Dr. Bonnie Henry, B.C.'s provincial health officer, has released her report, Stopping the Harm: Decriminalization of People Who Use Drugs in BC, as part of an effort to mitigate the provincial overdose crisis.
The report looks at how the decriminalization of possession and use of illegal drugs for personal use could help turn the tide on the overdose crisis, which was declared a public health emergency three years ago.
Henry is urging the provincial government to consider decriminalization, which means possession of illegal drugs for personal use would not lead to incarceration or a criminal record.
"Experts, including people with lived experience, agree that our existing drug laws are further stigmatizing people living with addiction, a chronic, relapsing health condition," Henry said. "The decriminalization of people who are in possession of drugs for personal use is the next logical and responsible step we must take to keep people alive and connect them to the health and social supports they need."
The report outlines how stigma leads many people who use drugs to hide their usage and creates barriers to using harm-reduction and treatment services. Henry said prohibition-based drug policies and strategies are significant contributors to the “deep-rooted shame and blame associated with illegal drug use.”
She said evidence shows that criminalizing people who use drugs does more harm than good, noting decriminalization is a way for law enforcement to help people living with addiction connect to the supports they need.
"We are scaling up evidence-based treatment and recovery services like opioid agonist treatment, harm-reduction measures and the provision of a safer drug supply," Henry said. "But we need to do more. We need to decriminalize people in possession of controlled substances for personal use so that we can protect them from the highly-toxic street drug supply and curtail the mounting number of preventable overdose deaths in B.C."
Abbotsford Police Chief Mike Serr agrees with Henry’s report.
"Supporting people who use illicit street drugs is best addressed through a comprehensive public health strategy and not through the criminal justice system,” Serr said. “We will continue to target those who import, produce and distribute illicit street drugs; however, arresting for personal possession will not decrease the demand for street drugs. We need to increase treatment, prevention and education strategies to effect real change.”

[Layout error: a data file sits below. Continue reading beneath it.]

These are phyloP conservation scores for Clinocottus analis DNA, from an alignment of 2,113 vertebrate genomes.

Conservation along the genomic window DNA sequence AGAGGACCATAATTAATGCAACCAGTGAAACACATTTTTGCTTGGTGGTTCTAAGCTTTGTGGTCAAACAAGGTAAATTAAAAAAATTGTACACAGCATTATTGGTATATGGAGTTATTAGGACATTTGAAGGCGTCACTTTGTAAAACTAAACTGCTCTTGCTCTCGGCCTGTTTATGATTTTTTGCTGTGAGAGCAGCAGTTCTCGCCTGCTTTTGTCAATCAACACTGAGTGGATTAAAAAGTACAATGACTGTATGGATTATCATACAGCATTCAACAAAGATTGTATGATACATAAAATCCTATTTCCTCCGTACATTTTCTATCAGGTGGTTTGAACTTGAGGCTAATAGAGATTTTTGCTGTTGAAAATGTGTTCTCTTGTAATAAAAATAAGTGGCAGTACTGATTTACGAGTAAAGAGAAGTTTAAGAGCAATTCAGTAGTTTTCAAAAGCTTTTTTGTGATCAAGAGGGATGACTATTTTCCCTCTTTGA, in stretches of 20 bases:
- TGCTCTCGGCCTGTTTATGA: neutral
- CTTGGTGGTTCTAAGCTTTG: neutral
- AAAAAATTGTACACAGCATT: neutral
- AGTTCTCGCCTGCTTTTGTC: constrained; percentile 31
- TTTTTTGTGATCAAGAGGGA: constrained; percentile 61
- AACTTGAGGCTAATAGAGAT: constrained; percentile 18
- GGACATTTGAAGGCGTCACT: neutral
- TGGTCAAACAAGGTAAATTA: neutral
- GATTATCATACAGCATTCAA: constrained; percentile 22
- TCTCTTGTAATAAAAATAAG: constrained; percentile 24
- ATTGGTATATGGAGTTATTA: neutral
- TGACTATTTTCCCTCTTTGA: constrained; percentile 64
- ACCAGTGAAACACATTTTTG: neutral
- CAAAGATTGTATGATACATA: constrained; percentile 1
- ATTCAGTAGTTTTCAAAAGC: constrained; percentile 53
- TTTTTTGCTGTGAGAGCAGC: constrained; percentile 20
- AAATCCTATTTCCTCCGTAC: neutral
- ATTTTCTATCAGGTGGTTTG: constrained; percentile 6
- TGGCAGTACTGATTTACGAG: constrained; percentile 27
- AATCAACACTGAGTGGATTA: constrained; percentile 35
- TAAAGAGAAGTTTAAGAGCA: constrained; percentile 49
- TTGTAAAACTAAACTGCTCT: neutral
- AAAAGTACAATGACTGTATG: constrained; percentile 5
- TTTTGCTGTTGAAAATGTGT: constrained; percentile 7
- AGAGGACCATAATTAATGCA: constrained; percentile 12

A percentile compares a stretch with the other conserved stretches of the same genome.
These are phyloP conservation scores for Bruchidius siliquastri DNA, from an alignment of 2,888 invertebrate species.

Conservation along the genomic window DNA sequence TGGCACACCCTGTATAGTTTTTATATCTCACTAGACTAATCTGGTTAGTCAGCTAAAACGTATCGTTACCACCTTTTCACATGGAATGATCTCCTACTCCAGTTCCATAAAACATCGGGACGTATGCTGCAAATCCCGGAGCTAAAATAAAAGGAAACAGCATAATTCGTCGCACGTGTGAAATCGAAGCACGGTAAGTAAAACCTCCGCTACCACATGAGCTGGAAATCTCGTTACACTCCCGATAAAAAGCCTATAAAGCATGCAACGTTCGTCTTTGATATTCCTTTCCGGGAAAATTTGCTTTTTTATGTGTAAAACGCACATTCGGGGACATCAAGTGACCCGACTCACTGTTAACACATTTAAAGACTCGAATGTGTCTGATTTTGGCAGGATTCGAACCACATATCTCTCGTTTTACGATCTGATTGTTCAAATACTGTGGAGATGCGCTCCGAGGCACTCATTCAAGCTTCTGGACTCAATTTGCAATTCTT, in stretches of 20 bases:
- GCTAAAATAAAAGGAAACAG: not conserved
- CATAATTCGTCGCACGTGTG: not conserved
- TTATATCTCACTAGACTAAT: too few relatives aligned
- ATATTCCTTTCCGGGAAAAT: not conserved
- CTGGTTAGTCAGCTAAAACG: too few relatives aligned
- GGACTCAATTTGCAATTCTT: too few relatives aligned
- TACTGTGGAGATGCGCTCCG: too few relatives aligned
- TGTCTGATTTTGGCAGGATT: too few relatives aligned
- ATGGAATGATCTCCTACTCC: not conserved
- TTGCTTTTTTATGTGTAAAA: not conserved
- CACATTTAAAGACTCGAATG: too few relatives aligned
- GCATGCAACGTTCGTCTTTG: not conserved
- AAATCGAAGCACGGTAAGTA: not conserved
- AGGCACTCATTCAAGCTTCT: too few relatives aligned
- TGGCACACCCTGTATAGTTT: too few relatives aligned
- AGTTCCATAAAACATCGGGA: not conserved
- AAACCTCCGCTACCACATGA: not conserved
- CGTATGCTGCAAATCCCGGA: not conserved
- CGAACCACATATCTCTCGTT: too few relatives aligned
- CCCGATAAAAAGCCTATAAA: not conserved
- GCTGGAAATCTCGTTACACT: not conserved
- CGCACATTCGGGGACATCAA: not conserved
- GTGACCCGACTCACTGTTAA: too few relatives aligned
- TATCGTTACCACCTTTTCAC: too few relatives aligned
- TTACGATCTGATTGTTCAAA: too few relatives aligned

In response to Dr. Henry’s report, Minister of Public Safety and Solicitor General, Mike Farnworth, said he doesn’t believe a single province could “go it alone” when it comes to decriminalization, noting this was the case with the legalization of cannabis.
“Possessing these substances is still illegal under federal law. No provincial action can change that,” Farnworth told reporters during a press conference Wednesday.
Police, however, are already working on innovative strategies in this area, Farnworth said, noting pilot projects in Abbotsford, Vancouver and Vernon where police refer people to treatment instead of the criminal justice system in an effort to reduce the fear of reporting an overdose.
Farnworth said he’ll look closely at the results from these pilot projects, which are due in the fall, and see if they can be expanded to other areas.
He stressed the issue of drug addiction is a complex one and noted examples of steps the government has taken to address it in other ways such as investing in housing, creating a poverty reduction strategy, establishing a separate ministry of mental health and addictions and safe injection sites.
“There’s no silver bullet,” Farnworth said.
Dr. Keith Ahamad, medical director of the regional addiction medicine program with Vancouver Coastal Health and clinician scientist with the BC Centre on Substance Use, said criminalizing people who use drugs fosters mistrust with the health system and discourages people who need and want care from seeking it.
“Further, it creates an atmosphere of stigma towards this patient population who are regularly turned away by health-care providers who don't understand that addiction is a health issue, not a criminal justice one,” Ahamad said. “Decriminalizing people who use drugs represents a critical step in ending this public health emergency."
At least 30 countries, including Portugal, Australia, Spain, Uruguay, Norway, Chile and some U.S. jurisdictions, are looking into or have implemented policies that decriminalizes simple possession and use of controlled substances. In 2001, Portugal adopted a decriminalization approach to drug possession for personal use in response to an unprecedented growth in heroin addiction, overdose and HIV.
In B.C., more than 3,000 people have died by overdose in the last two years, while the Ministry of Health estimates more than 115,000 people are living with opioid use disorder in B.C., with only a small percentage receiving treatment.
Henry’s full report can be read here.